What is a Stock Exchange?

A stock exchange is an organised market for the buying and selling (also re-ferred to as trading) of securities listed on the exchange. As the name sug-gests, it was mainly intended for the trading of ordinary and preference shares of companies. Today, exchanges offer more than the trading of ordinary and preference shares and are referred to as securities exchanges. Exchanges now provide for the trading of bonds and derivatives, among others. Exchanges started off as floor trading and used an open outcry system, but nowadays, they use electronic systems.

An exchange, in some countries, is a self-regulatory organisation that regulates the activities and trading of its members, who vary from being stockbrokers, sponsoring brokers and issuers. The exchange also publishes information about trading and general information about other exchange activities. The exchange sets rules and requirements to ensure that the market operates ef-ficiently and fairly.

The Stock Exchange Markets

A stock exchange is made up of a primary market and a secondary market. The primary market is where securities are first offered to the public in what is known as the initial public offering (IPO). After the IPO, the company becomes a publicly held company. It is a much less active market than the secondary market.

In the secondary market, the securities listed on the exchange are bought and sold by or for investors. Listed companies raise capital in the secondary market and the trading is among public investors. However, the listed company or its directors and shareholders may also buy or sell the company securities held.

Function of the Stock Exchange

Stock exchanges perform various functions and offer useful services to inves-tors and to the listed companies. It is an investment intermediary and facilitates the economic and industrial development of a country. The following are some of the functions performed by the stock exchange: to establish and develop the capital market, i.e. a long-term market for raising capital for investment; to assist listed companies to raise capital; and to provide a trading platform for securities.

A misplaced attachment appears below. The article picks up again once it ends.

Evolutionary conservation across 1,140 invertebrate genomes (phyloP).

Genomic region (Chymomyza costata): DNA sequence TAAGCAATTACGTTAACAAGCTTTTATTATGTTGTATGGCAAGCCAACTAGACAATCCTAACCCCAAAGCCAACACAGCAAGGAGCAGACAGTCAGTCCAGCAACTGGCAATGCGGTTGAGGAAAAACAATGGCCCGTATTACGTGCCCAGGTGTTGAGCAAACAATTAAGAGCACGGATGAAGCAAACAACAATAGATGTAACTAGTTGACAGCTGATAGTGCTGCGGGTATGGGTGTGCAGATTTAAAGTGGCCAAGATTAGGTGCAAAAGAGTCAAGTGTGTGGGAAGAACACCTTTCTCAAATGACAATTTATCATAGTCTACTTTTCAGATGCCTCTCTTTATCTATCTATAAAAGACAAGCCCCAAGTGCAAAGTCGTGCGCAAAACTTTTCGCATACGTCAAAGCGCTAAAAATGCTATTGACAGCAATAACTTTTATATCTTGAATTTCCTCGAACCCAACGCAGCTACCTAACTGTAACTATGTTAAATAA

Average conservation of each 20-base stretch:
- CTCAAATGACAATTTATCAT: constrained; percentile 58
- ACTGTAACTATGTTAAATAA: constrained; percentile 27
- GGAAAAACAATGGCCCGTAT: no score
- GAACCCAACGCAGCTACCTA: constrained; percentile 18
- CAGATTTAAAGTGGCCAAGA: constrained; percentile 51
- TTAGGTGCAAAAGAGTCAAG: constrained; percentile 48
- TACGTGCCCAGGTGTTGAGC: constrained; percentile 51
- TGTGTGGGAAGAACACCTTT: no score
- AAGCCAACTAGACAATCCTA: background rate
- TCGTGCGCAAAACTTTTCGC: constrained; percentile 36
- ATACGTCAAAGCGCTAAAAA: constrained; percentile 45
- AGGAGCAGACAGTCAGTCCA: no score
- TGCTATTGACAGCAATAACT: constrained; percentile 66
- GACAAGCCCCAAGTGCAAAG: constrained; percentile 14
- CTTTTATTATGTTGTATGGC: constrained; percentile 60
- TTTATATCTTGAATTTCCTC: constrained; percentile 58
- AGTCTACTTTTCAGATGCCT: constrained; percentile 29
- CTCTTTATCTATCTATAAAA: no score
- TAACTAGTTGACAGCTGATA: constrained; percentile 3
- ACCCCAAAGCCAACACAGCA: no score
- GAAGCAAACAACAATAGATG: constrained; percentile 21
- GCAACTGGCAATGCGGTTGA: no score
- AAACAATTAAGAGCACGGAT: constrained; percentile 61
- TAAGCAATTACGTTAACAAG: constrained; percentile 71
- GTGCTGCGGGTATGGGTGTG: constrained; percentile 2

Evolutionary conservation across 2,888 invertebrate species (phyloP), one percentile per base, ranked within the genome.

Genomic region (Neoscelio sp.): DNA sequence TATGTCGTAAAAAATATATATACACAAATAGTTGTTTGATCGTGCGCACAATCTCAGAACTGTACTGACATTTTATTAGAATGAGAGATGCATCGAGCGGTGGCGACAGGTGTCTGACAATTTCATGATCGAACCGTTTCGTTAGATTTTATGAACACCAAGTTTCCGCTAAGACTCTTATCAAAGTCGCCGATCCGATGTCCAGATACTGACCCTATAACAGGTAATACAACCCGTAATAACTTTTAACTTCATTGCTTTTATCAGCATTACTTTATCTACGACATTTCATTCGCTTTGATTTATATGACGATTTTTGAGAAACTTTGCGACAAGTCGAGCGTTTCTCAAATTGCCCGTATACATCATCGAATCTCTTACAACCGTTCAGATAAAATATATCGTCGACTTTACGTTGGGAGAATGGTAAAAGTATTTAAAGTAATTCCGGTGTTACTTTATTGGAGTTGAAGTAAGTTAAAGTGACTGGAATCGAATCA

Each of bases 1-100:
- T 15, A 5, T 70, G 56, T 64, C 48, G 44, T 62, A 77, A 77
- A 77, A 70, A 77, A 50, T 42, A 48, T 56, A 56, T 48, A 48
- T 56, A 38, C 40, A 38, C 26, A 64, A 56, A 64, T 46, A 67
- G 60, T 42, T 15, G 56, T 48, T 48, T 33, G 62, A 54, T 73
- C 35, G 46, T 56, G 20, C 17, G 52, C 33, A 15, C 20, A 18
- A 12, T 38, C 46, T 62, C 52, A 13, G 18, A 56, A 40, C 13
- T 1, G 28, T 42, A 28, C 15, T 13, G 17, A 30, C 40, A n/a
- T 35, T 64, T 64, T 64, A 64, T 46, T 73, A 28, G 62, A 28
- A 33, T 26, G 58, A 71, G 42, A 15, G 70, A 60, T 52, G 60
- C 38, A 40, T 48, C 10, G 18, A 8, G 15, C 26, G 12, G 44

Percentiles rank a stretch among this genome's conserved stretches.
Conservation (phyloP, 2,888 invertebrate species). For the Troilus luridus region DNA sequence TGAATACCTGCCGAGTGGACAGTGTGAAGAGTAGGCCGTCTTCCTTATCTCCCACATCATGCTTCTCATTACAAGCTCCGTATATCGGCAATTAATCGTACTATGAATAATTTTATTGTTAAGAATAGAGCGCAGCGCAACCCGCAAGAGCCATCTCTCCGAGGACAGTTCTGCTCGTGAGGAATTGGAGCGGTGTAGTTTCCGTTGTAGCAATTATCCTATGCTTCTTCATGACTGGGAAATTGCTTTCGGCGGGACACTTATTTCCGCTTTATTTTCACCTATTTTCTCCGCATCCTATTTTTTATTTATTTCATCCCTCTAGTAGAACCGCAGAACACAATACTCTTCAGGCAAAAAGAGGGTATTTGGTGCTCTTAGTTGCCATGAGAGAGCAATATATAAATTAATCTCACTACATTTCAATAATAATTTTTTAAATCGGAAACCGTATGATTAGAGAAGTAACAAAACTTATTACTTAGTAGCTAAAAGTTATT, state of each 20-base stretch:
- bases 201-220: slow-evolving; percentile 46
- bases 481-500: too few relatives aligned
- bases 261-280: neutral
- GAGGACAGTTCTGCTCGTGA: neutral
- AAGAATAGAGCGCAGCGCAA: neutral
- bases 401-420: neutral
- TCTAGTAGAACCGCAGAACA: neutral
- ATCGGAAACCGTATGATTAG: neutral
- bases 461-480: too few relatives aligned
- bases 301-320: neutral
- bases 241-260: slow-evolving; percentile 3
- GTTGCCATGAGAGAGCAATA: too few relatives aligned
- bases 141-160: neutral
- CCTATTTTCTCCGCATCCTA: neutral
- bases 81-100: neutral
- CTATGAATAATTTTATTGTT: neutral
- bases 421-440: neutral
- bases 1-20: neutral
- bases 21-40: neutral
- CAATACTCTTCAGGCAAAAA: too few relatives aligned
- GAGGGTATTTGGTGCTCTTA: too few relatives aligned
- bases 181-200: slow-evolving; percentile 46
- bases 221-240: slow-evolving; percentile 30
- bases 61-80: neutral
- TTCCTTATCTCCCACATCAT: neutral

The Role and Function of a Stockbroker

A stockbroker is a member of the stock exchange and is permitted to buy and sell securities listed on the stock exchange. To obtain membership, natural and legal persons must buy rights at a set cost in accordance with the rules of the exchange. All other persons, including investment managers and manage-ment companies of unit trust schemes, must buy or sell securities through a stockbroker. Stockbrokers charge trading fees on securities traded, which fees are by law required to be reasonable. A stockbroker can also hold securities in custody for investors.

It is an investment intermediary and facilitates economic and industrial development of a country.

The Role of Sponsoring Brokers

A sponsoring broker assists listed companies with the listing process and en-sures that the company meets ongoing compliance obligations.

They also provide capital raising and corporate advisory services as well as provide research and promote companies to their clients. Sponsoring brokers are important to help provide liquidity in the market and better access to finan-cial markets for raising capital.

The Role of a Regulator (NAMFISA) in Relation to the Operation of a Stock Exchange

In order for an exchange to perform its function of bringing together buyers and sellers of securities, it requires a licence to conduct the business of an ex-change. An exchange licence is approved by the Registrar of Stock Exchanges and is renewed annually. The rules of the exchange are required to be approved by the Registrar (NAMFISA).